The main benefit of manuka honey is its antibiotic property from higher concentrations of methylglyoxal due to bees converting a chemical compound found in manuka nectar, according to WebMD. The honey is used as a topical treatment for minor burns. Honey producers created the unique manuka factor, or UMF, to market the potency of this honey. The best manuka honey needs a 10 UMF rating to be considered therapeutic.
This kind of honey is marketed as a substance that helps with cancer, diabetes, inflammation, infections and gastrointestinal problems. WebMD explains that no scientific evidence supports these claims. The only therapeutic use known to scientists as of July 2014, is for burn treatments with medical-grade manuka honey.
The Telegraph states that one reason manuka honey has antibacterial properties is because of low water content that kills bacteria. High levels of the enzyme glucose oxidase create an acidic environment that also kills bacteria. Great Britain's National Health Service is studying manuka honey to see what other healing properties can be found.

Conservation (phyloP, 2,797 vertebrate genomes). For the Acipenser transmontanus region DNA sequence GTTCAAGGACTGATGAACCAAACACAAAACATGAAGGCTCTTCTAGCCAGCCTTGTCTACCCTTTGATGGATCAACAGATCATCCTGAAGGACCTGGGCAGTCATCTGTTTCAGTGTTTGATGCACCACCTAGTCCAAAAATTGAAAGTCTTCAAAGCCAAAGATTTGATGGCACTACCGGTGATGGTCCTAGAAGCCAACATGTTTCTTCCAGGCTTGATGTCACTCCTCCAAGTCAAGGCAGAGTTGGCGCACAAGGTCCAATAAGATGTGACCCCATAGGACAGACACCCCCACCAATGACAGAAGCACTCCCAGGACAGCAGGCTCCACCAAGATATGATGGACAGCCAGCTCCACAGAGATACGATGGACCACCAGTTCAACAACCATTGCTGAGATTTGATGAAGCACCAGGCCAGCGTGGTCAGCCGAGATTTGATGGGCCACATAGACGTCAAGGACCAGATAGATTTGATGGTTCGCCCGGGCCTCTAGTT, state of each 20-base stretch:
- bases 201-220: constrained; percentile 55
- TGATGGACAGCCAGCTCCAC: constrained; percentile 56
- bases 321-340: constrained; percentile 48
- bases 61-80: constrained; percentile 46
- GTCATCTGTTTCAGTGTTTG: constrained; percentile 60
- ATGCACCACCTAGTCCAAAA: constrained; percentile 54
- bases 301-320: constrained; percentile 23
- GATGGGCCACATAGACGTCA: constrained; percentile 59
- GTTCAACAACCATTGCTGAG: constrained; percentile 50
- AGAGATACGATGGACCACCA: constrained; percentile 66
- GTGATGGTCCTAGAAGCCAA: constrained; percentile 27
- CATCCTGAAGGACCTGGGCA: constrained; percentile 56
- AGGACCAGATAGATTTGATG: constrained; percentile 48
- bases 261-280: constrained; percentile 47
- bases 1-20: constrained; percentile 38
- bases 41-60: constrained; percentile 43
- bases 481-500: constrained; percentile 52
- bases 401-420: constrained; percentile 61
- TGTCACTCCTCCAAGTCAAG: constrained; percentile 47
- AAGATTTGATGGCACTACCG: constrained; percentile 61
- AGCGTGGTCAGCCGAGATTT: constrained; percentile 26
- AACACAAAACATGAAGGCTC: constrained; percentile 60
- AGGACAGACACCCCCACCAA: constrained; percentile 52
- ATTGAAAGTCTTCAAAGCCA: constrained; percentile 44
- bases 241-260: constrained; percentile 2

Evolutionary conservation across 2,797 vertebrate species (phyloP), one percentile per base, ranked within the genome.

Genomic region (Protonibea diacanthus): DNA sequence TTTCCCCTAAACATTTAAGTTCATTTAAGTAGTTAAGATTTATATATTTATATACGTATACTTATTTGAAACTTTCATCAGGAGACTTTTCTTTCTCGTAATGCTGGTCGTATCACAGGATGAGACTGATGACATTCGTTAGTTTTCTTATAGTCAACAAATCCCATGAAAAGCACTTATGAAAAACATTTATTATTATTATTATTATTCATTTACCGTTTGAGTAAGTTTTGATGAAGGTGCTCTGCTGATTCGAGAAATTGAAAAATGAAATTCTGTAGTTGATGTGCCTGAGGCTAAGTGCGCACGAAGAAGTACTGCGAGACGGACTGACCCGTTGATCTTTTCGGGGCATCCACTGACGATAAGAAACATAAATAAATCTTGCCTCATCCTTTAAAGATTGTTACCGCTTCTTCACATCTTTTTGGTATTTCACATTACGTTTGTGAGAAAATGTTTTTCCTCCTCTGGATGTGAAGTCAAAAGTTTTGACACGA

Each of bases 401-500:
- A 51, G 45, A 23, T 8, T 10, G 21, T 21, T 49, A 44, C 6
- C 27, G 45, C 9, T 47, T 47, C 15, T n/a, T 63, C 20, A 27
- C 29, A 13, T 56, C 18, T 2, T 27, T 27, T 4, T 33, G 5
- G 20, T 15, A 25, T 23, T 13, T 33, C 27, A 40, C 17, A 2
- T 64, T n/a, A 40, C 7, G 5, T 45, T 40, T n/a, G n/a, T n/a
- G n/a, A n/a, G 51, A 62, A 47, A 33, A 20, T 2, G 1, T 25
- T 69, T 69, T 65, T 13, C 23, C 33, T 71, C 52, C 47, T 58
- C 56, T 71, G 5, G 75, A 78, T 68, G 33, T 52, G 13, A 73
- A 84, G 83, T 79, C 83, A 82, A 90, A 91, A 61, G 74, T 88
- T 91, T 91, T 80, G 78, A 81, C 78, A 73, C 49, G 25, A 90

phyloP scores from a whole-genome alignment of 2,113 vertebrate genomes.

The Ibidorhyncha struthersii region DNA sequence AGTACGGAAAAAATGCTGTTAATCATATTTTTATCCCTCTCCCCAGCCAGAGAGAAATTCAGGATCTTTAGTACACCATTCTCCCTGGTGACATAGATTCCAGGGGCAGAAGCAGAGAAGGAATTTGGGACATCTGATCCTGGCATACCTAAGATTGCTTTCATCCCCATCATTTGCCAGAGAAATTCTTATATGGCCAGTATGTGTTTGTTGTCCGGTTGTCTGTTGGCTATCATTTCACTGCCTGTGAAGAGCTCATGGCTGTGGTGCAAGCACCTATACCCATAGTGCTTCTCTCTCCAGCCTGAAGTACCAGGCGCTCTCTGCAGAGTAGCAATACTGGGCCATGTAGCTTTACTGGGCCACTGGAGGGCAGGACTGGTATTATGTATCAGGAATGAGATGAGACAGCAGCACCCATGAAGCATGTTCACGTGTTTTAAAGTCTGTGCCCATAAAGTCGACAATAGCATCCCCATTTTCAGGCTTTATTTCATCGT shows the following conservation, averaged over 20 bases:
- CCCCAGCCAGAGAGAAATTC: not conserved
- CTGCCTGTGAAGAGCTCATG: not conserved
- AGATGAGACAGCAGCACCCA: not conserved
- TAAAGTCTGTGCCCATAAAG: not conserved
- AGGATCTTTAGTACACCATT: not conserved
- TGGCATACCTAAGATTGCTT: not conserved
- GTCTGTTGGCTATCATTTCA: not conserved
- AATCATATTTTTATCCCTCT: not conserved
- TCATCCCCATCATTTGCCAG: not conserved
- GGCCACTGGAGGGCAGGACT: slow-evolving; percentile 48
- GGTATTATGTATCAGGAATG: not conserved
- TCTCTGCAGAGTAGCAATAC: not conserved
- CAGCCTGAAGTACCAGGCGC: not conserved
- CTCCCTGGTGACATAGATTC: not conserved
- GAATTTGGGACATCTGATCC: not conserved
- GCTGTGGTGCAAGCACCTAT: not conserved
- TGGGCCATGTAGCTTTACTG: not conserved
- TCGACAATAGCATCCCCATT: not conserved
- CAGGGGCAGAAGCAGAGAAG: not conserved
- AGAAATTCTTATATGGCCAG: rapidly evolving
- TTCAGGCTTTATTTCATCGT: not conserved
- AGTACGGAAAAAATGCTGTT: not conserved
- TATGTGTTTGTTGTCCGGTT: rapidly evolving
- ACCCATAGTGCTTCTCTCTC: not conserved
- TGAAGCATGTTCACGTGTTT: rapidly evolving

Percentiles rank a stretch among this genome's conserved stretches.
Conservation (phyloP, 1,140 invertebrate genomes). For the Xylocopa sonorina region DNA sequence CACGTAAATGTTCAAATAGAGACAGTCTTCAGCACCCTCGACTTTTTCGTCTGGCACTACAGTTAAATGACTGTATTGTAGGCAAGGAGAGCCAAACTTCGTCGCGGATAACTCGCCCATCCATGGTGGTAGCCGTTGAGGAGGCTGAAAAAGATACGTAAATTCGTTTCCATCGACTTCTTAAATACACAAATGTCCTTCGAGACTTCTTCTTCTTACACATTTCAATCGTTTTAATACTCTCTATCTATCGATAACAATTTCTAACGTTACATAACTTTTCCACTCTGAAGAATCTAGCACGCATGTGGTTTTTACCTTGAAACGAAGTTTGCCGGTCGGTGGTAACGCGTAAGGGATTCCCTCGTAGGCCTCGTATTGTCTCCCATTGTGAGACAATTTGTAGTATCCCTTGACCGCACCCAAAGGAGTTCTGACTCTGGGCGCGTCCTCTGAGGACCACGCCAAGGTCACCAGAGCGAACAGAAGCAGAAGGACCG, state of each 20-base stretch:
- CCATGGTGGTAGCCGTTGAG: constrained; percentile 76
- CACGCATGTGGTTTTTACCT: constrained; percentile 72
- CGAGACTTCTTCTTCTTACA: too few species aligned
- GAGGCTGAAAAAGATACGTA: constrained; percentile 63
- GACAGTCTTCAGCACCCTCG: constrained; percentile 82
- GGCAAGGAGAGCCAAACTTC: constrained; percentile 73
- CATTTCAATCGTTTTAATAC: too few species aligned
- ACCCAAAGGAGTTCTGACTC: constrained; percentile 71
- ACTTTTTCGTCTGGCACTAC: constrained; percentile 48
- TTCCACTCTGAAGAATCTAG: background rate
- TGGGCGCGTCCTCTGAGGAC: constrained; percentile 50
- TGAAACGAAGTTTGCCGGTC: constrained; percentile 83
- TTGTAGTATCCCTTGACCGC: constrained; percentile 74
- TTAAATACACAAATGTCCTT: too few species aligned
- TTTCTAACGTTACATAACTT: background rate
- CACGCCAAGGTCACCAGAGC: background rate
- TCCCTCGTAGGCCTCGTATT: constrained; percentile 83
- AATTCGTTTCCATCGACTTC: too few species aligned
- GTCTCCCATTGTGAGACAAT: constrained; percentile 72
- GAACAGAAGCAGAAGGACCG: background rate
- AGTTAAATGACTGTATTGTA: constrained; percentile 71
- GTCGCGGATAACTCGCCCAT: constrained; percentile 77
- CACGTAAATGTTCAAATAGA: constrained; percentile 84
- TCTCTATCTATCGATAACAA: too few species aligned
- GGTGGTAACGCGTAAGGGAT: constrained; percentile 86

Cosmopolitan claims that manuka honey soothes an upset stomach and may help prevent more severe cold symptoms. The magazine also purports manuka honey is good for skin ailments such as eczema, insect bites, surgery wounds and sunburn. Because honey is made of fructose and glucose, consuming this food is a quick energy boost.
The antimicrobial properties of manuka honey may also help treat gingivitis and prevent tooth decay, according to Dr. Axe. Studies by the School of Dentistry at the University of Otago in New Zealand found that subjects who chewed or sucked on a product made with manuka honey experienced a 35 percent decrease in plaque and a 35 percent reduction in gingivitis-related bleeding.